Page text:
As many of you know, our government has begun their final push to enact comprehensive health care reform.
The bishops’ position on health care reform has favored a new system that will provide universal coverage, but the current process may end up creating a bill that will provide federal funding for abortion. As much as we agree on the need to provide universal coverage, we cannot support a health care bill at the expense of life.
The Senate Bill that passed before Christmas and which is now expected to be “reconciled” is unacceptable in terms of funding for abortion and conscience protection. It even includes funding for Planned Parenthood abortion centers among other anti-life related issues.
I highly recommend that you watch this video from Kathy Saile, director of the U.S. Bishops’ Office For Domestic Social Development on the topic:
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Last Friday, we officially kicked off our 2010 Catholic Appeal, “Called to Love and Share”, with a press conference at the Pastoral Center.
We were very grateful for the hard work of the Catholic Foundation staff on last year’s appeal, which resulted in us meeting our goal.
Scot Landry, our Secretary for Institutional Advancement
We began the new appeal last Sunday in most parishes of the archdiocese. As we have done many times before, I taped a homily that was offered to all parishes to be played at the Masses.
Then, at the same press conference, a number of the Boston media wanted to ask questions about my visit to Haiti, so I shared some of my experiences of last week’s trip with them.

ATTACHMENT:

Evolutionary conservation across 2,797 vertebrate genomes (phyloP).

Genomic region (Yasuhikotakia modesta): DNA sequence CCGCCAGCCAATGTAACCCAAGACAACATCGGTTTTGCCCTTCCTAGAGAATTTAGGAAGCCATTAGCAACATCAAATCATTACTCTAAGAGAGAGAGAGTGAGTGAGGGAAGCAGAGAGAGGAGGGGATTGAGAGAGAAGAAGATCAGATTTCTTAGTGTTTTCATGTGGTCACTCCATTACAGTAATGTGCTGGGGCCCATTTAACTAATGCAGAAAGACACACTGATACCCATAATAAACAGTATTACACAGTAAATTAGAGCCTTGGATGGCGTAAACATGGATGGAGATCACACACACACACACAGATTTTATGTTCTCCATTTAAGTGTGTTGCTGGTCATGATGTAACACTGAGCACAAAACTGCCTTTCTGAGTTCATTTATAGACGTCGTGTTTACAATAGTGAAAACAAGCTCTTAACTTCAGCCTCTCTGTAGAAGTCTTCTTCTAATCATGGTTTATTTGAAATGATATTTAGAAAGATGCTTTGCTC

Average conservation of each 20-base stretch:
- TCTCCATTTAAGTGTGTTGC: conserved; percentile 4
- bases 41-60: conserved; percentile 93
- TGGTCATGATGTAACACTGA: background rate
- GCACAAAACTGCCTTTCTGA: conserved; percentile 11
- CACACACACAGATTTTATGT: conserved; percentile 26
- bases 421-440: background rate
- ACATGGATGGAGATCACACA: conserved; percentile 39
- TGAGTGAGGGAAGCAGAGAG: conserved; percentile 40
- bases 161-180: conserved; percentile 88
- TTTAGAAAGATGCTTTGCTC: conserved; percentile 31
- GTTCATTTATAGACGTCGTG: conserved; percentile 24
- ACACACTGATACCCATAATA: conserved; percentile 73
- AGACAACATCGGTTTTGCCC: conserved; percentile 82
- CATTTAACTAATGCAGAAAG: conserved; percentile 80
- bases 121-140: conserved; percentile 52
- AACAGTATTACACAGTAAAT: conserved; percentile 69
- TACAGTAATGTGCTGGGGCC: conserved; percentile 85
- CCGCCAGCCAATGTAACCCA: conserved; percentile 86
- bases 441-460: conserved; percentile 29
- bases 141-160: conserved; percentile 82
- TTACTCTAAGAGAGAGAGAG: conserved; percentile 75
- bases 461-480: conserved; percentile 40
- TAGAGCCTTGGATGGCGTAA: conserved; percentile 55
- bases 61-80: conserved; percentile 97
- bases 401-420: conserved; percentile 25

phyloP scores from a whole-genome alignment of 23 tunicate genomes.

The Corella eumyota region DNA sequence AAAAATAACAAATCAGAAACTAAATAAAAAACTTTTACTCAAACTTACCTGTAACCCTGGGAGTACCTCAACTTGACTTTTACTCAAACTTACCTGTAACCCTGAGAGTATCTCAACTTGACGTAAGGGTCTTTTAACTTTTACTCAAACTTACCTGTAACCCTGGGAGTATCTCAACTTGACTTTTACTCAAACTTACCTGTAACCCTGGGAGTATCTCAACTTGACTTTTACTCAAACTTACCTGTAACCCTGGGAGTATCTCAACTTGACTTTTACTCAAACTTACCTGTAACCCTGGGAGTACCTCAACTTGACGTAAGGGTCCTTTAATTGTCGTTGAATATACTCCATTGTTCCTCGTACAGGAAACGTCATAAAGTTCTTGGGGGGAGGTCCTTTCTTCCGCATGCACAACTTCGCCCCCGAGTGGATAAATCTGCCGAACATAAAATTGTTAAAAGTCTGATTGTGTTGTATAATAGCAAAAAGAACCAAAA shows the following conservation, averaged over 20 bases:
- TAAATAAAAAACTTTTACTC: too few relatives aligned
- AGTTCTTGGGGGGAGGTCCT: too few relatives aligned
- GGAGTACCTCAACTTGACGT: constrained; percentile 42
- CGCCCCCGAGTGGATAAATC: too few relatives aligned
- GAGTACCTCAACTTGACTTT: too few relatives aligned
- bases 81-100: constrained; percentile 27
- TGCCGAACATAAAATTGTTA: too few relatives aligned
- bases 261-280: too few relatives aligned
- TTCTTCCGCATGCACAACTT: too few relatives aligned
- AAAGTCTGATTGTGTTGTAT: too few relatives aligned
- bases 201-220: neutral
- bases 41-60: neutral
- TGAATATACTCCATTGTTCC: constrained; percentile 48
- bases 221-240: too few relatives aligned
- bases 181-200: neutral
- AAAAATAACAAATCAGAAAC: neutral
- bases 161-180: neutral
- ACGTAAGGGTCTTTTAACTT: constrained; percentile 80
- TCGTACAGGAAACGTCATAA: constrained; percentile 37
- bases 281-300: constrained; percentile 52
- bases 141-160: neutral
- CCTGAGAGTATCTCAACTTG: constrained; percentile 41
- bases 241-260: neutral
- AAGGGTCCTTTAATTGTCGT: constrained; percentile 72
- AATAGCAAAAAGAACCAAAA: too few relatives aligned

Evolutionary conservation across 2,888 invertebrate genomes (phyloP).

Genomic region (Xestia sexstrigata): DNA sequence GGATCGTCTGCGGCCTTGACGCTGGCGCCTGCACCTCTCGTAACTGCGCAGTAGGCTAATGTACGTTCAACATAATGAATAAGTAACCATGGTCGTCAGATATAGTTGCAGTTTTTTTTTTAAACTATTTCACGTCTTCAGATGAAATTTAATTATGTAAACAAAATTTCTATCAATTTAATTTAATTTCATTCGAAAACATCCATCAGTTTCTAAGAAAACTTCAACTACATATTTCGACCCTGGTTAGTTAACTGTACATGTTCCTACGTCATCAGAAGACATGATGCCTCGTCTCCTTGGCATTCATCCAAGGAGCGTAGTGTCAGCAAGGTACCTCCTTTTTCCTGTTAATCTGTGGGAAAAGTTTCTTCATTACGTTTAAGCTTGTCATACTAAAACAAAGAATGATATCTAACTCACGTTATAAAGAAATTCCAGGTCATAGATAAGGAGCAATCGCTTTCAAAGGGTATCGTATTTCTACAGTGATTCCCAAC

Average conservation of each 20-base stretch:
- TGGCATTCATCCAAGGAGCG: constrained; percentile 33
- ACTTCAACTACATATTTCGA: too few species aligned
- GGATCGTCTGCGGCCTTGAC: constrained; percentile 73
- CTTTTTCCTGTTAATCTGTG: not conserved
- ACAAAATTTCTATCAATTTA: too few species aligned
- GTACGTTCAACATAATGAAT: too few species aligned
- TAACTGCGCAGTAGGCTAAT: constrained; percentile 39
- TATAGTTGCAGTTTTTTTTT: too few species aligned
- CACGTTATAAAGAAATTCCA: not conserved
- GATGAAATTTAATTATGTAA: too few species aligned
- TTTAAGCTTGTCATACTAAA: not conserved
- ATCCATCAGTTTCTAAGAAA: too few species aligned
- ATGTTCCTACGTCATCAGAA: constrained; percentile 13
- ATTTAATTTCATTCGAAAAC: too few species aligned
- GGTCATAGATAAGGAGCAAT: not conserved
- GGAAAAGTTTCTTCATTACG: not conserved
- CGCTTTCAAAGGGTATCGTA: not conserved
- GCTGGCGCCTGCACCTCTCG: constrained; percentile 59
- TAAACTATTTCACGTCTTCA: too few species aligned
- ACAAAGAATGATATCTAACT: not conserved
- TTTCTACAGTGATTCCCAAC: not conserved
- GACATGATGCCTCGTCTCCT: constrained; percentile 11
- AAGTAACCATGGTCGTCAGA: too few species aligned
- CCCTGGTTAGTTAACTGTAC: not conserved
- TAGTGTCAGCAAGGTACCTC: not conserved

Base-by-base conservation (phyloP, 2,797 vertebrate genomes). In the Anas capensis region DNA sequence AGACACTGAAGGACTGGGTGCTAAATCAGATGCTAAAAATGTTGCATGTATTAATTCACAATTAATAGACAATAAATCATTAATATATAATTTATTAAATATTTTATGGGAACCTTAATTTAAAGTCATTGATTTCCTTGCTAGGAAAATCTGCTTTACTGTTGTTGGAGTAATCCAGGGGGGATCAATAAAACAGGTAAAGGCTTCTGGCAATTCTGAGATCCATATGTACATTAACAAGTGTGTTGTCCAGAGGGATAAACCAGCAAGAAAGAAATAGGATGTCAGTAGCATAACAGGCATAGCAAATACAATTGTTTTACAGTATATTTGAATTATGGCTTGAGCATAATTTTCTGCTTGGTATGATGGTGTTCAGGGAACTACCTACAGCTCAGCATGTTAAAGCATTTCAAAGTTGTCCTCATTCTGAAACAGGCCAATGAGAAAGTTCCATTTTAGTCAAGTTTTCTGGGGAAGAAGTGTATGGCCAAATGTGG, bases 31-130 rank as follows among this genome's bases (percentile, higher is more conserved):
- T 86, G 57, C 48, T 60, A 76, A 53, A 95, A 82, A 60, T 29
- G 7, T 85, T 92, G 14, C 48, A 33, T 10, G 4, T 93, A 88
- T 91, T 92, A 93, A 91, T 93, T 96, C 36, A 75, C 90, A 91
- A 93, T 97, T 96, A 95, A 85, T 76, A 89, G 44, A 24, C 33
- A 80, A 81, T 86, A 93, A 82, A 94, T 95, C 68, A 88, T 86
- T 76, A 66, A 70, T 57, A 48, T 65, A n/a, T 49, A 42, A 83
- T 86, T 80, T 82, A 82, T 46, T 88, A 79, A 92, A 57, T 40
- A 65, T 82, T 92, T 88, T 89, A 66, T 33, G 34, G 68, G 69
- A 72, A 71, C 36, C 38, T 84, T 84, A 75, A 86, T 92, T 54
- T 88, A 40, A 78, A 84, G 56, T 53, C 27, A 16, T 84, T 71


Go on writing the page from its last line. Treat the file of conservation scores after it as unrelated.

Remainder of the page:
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On Sunday, I offered a Mass at St. Stephen’s in the North End, which is the headquarters of the Missionary Society of St. James.
During the Mass, we had the sending ceremony for two priests who are beginning their ministries in Latin America through the Society: Father Tom Keyes and Father John Molloy.
With Fathers Molloy and Keyes and the director of the St. James Society, Father Kevin Hayes
Father Keyes has served with the Society in Bolivia before and he is currently at St. Lucy’s in Methuen. He will be heading off in April to work in Peru.
Father Molloy is from County Clare, Ireland. His family and some of his classmates flew in from Ireland to join him for the sending Mass. I understand he will be in mission in Ecuador.
With Father Molloy and his parents, Margaret and Gerard Malloy
I blessed the missionary crosses which were given to them.
Father Kevin Hayes, the director of the St. James Society, spoke as well.
Cardinal Cushing started the society 50 years ago and during that time we have sent over 300 priests. May God bless and protect these men as they help to continue that important work!
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Realizing that many, many Haitians would have no opportunity to bury their dead or to assist at a funeral Mass, we decided to have a memorial Mass at the Cathedral on Sunday. The Mass was offered for Archbishop Miot and all of those who died in the earthquake in Haiti.
We set up a catafalque to represent the dead. The Haitian choirs from St. John’s and St. Angela’s came together. Many members of the Haitian community and quite a number of the diplomatic corps from Boston attended the Mass.
The catafalque, which the platform on which a coffin normally rests during a funeral Mass
At the end of Mass, the consul general of Haiti addressed the crowd. There were almost 2,000 people in the Cathedral.
Consul General Ms. Emmanuelle Dupiton
It was a very moving experience for all of us. At the end of Mass, they sang the national anthem of Haiti.
There was a collection taken up for the Haitian relief efforts
At the Mass, we prayed for all of the dead. I wanted to assure the people attending of God’s mercy and love for us all, and that the earthquake should not be seen as a punishment.
In fact, Sunday’s readings were very appropriate. In the Gospel, Jesus uses the example of the Galileans killed by Pilate and those who died when they were crushed by the tower of Siloam. He says they didn’t suffer that fate because they were worse sinners than anyone else. Our God is a merciful God, who during this holy season of Lent, calls us to deepen our friendship with him so that we’ll be able to live in eternal life.